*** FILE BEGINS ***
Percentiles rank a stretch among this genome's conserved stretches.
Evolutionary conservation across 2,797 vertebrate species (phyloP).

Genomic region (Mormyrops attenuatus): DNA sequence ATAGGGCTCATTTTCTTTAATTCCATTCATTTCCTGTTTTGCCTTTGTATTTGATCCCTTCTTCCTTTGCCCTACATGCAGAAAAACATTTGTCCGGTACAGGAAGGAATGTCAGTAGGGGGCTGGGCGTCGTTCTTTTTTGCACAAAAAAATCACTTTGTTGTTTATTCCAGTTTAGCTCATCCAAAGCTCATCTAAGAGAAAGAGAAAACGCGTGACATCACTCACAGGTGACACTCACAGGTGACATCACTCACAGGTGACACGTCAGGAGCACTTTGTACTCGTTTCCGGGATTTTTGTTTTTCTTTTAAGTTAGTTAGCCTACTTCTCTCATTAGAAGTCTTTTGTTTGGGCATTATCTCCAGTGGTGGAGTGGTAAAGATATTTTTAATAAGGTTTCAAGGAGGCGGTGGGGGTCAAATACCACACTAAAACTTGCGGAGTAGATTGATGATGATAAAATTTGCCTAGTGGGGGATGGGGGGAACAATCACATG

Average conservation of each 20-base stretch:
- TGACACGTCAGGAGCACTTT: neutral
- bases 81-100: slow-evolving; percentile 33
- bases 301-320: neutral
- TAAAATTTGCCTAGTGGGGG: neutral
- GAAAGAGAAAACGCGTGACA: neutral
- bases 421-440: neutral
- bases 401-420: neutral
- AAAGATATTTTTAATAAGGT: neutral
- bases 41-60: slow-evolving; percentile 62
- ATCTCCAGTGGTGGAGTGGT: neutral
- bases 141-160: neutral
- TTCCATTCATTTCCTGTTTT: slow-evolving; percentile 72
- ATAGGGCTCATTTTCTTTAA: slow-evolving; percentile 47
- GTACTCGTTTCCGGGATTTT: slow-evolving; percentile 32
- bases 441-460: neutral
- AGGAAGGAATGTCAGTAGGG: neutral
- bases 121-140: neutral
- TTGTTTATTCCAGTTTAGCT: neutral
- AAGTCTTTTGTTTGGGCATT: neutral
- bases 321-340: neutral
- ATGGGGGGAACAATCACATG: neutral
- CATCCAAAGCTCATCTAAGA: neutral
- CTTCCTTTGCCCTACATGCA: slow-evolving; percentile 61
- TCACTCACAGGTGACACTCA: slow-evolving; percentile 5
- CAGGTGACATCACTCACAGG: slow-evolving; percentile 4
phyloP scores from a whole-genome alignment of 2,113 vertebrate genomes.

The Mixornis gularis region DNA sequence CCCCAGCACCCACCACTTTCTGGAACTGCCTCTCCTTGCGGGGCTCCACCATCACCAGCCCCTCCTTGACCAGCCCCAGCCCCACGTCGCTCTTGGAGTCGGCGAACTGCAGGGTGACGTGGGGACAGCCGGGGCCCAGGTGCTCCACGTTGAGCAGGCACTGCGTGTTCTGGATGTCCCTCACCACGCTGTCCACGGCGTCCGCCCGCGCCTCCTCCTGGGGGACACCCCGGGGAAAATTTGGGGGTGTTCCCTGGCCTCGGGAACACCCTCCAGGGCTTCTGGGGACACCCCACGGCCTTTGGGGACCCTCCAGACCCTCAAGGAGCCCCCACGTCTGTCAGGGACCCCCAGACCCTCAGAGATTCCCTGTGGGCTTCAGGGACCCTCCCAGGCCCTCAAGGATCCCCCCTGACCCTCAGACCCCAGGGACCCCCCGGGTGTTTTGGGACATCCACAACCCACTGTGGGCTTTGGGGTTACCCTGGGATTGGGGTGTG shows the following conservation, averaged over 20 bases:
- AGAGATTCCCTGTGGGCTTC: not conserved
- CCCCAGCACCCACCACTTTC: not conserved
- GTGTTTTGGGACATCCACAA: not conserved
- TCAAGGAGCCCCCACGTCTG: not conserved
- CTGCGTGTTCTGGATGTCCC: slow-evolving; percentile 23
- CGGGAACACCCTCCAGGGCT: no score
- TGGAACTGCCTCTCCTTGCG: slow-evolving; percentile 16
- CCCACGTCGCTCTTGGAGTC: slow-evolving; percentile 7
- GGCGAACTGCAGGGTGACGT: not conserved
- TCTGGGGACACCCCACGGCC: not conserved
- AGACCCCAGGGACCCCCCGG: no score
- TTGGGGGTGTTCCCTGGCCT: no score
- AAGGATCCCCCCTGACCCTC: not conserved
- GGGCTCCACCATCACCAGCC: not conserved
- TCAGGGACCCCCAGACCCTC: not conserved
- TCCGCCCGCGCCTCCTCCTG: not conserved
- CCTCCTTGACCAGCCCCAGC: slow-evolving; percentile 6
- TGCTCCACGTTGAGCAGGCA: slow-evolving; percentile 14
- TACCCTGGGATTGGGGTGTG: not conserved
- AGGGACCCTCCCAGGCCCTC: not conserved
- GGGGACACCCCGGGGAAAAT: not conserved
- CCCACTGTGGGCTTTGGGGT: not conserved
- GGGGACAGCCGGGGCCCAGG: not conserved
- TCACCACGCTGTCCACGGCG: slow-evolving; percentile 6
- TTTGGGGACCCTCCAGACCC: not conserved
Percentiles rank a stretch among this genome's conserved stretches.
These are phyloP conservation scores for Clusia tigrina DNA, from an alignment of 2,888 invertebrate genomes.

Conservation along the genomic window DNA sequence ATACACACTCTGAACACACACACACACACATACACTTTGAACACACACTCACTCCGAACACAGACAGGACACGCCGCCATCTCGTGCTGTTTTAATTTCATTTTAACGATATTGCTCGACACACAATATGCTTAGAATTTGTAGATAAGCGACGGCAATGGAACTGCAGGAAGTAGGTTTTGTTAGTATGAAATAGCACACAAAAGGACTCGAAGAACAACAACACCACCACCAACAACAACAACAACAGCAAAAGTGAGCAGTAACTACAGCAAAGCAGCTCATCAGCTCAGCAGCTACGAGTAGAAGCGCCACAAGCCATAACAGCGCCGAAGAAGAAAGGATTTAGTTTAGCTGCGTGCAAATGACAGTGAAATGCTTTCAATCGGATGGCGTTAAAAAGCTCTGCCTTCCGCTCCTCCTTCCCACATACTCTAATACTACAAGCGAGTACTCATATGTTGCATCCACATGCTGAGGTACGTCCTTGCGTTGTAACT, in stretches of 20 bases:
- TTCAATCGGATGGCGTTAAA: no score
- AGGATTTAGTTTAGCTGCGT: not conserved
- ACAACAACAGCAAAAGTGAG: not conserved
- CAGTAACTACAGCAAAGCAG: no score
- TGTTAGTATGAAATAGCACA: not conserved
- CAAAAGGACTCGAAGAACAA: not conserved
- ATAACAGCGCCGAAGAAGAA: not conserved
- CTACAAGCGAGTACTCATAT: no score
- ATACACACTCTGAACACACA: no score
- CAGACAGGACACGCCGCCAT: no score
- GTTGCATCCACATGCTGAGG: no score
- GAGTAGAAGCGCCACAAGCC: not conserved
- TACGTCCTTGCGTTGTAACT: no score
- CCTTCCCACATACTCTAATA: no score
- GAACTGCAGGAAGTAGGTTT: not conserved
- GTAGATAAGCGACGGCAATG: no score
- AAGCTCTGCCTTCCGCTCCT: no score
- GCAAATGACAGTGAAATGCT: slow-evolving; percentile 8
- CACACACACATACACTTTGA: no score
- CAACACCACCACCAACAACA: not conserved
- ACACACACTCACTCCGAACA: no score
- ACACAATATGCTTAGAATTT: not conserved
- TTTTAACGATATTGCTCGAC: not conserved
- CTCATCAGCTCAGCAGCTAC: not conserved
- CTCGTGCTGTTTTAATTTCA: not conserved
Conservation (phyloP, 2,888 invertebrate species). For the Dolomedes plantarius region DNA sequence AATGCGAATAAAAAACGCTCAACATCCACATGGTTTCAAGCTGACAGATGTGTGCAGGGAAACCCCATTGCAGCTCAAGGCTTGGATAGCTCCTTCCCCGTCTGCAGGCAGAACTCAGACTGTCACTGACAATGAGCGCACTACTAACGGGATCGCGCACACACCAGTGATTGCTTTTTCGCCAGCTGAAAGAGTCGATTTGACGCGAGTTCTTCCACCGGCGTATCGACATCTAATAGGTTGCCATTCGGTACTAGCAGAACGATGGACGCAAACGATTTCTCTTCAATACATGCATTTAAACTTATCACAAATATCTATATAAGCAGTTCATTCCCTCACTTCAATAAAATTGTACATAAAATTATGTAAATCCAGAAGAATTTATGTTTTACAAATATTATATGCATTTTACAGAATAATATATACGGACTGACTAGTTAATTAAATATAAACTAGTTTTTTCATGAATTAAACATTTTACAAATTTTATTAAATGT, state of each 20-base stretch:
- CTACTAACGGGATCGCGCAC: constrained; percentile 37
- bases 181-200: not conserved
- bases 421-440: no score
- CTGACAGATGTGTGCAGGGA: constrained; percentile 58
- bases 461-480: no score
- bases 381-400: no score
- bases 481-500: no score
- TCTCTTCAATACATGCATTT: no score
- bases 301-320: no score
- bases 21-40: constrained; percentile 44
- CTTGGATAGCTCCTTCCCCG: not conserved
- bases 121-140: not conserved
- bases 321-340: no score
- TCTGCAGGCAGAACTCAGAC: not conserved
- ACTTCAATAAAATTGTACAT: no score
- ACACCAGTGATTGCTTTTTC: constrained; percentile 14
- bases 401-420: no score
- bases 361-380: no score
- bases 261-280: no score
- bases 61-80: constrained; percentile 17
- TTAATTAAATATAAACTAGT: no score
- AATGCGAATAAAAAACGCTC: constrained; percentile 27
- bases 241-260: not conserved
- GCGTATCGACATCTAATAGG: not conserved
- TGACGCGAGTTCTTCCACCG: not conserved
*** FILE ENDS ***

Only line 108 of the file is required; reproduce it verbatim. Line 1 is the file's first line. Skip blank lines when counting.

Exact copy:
- bases 241-260: not conserved